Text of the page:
In the United States, Jeffrey first started helping as a translator for restaurant owners. He also helped them manage their restaurants. Along with Red Lion, he also co-owns a restaurant in Missouri. Jeffrey and his wife finally moved to Madison in December 2018 after 6 or 7 years of living in Rockford, Illinois. A shooting of a police officer near his home in Rockford made the Cuis reevaluate where they wanted to live, and they decided to give Madison a chance. About five months after the move, the building for Red Lion became available. Jeffrey saw the for-lease sign the first day the space was available and he took the chance to start his own family-run restaurant in Madison.

The most difficult part of opening their restaurant was the amount of work they had to do to the existing space. Jeffrey and his wife had to put in some serious work before they could start operating their restaurant. The exhaust hood was coated in oil and soot. They spent six weeks cleaning the entire restaurant. They tore out the carpets and cleaned the kitchen until it was spotless. Finally, they opened Red Lion on July 28th, 2019.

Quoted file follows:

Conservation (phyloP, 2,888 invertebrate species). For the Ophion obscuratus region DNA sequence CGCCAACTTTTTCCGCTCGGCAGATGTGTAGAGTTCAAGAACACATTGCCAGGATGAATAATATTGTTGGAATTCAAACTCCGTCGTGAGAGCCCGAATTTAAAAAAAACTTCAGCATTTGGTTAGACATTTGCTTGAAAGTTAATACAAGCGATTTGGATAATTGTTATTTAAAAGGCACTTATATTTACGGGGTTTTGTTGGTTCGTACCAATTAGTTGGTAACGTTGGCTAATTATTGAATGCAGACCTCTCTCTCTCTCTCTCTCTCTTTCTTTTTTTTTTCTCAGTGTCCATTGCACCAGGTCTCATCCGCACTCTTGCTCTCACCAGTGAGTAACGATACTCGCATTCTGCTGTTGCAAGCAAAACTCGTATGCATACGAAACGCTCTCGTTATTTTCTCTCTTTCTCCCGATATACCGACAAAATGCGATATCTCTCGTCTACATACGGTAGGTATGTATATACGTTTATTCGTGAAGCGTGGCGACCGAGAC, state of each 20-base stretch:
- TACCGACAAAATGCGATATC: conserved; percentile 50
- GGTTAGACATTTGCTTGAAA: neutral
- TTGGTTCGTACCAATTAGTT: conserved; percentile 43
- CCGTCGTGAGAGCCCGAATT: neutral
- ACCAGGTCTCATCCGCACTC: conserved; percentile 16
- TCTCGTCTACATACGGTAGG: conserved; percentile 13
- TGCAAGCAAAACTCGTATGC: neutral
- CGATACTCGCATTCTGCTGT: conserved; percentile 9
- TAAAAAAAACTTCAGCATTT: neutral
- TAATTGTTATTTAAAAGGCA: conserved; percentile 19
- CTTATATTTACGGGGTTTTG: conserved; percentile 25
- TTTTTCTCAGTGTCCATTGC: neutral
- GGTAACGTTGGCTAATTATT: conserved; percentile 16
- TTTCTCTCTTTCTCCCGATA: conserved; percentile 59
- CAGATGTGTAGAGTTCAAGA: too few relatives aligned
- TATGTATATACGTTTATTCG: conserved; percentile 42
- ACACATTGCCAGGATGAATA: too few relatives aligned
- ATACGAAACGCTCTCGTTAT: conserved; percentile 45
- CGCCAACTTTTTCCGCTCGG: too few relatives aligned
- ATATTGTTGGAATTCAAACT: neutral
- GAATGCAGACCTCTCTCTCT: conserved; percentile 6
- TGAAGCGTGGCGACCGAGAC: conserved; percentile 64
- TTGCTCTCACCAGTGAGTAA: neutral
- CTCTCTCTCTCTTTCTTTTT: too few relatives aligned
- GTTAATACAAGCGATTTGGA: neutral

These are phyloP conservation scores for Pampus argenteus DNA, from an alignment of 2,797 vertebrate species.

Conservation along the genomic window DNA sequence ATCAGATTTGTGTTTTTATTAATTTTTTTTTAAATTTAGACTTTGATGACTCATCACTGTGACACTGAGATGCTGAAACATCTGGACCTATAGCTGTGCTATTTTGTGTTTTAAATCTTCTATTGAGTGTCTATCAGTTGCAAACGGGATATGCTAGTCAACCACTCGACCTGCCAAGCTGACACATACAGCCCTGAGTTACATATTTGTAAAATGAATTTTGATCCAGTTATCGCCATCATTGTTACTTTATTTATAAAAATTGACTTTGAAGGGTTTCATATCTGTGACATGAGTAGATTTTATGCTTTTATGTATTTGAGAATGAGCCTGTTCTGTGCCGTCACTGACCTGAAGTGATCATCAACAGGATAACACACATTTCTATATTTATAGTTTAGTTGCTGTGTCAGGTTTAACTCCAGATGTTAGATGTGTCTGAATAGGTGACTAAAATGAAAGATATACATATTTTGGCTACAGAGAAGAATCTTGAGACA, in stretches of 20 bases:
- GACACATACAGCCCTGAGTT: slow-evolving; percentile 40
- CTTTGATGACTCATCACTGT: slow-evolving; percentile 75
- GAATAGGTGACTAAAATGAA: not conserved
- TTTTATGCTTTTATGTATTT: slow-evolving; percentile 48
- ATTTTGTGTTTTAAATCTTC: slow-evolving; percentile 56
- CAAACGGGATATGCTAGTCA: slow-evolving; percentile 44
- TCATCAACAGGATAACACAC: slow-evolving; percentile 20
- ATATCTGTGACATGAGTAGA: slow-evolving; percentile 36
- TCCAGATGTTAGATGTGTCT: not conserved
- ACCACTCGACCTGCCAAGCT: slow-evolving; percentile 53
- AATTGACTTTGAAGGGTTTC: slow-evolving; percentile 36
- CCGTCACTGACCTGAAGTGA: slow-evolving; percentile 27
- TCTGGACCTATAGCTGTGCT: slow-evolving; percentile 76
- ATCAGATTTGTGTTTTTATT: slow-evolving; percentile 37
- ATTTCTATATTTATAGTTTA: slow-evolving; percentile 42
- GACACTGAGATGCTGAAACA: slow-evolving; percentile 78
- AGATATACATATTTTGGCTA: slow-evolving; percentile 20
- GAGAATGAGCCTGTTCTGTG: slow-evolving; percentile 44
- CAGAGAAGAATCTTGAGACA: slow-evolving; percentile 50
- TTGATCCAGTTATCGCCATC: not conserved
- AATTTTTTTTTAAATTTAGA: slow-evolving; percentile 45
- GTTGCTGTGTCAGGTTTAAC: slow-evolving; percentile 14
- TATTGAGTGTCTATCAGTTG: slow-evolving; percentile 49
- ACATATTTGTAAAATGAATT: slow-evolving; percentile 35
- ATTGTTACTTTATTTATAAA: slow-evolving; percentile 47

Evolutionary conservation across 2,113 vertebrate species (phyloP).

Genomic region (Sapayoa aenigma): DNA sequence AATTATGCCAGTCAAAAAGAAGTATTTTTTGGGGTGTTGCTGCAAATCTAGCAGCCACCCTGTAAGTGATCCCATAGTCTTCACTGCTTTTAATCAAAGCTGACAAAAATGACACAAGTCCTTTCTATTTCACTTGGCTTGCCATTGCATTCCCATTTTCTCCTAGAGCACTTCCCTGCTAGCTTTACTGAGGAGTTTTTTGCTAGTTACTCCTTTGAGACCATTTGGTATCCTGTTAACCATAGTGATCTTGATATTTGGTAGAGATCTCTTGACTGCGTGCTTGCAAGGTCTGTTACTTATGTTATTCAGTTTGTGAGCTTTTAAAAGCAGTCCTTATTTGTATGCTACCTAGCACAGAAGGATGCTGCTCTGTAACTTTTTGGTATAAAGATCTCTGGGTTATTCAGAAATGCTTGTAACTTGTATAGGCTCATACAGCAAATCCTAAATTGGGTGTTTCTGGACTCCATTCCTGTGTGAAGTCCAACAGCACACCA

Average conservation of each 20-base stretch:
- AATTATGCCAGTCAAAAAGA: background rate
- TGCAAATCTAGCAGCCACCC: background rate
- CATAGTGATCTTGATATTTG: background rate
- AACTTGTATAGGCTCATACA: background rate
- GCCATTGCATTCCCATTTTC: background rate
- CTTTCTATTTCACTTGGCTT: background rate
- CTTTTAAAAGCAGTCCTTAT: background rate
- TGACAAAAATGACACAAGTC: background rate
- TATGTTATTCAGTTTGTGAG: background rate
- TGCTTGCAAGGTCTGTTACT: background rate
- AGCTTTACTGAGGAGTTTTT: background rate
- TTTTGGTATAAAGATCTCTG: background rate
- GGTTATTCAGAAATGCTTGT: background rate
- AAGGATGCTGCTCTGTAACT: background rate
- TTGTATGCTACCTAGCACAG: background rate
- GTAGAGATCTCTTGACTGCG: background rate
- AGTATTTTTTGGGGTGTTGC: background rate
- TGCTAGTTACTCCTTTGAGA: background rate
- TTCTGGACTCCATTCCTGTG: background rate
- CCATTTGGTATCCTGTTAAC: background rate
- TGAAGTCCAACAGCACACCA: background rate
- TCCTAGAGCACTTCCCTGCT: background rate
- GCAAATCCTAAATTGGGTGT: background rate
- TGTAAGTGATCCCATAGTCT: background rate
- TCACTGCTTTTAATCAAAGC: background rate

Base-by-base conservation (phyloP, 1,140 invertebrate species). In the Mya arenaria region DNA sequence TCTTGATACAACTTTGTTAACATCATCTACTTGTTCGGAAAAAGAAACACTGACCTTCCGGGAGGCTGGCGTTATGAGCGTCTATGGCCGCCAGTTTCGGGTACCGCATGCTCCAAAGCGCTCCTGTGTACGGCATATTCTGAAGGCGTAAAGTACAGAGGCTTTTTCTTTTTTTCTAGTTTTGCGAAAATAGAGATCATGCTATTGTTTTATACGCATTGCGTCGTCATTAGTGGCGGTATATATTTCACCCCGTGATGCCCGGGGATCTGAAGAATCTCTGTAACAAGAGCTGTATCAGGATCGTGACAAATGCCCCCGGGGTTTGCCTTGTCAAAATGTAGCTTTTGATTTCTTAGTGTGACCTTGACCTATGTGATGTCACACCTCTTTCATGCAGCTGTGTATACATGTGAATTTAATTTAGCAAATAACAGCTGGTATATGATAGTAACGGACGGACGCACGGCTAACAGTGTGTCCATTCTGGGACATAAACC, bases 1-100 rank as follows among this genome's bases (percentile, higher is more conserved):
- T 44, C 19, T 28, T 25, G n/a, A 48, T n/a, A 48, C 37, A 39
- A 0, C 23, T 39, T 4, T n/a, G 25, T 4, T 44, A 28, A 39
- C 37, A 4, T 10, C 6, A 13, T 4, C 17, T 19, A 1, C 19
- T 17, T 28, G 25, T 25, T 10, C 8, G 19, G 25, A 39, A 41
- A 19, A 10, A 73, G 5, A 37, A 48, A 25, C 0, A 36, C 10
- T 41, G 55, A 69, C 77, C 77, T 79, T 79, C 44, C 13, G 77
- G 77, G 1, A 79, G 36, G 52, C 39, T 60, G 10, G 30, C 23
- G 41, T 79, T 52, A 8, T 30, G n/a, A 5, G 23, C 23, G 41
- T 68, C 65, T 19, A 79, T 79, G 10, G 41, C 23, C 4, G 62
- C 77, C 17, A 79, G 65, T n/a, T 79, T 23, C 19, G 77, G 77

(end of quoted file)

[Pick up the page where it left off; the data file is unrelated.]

However, Singaporean cuisine is a rarity in this part of the United States, which Jeffrey said was the second biggest challenge of opening the restaurant. Jeffrey is currently experimenting with different dishes to see what will stick with American tastes, before he puts more Singaporean food on the menu. He said he has focused on the Japanese side of the menu because he knows Americans are already familiar with it. Jeffrey cooks all the food, Japanese and Singaporean, but now has a sushi chef, Jeremy Liu, to make the sushi.

Still, Jeffrey believes that Americans will be open to certain Singaporean dishes, like Singaporean curry.
“I know Americans love curry,” Jeffrey stated.
Like its people, Singaporean food comes from many different cultures. The people borrow food and ideas from different cultures and make it into their own.
“Singapore is a mixed culture country,” Jeffrey explained. “People who live in Singapore, we treat everyone as humans- we don’t put race in our language and we don’t compare cultures. We mix really well together.”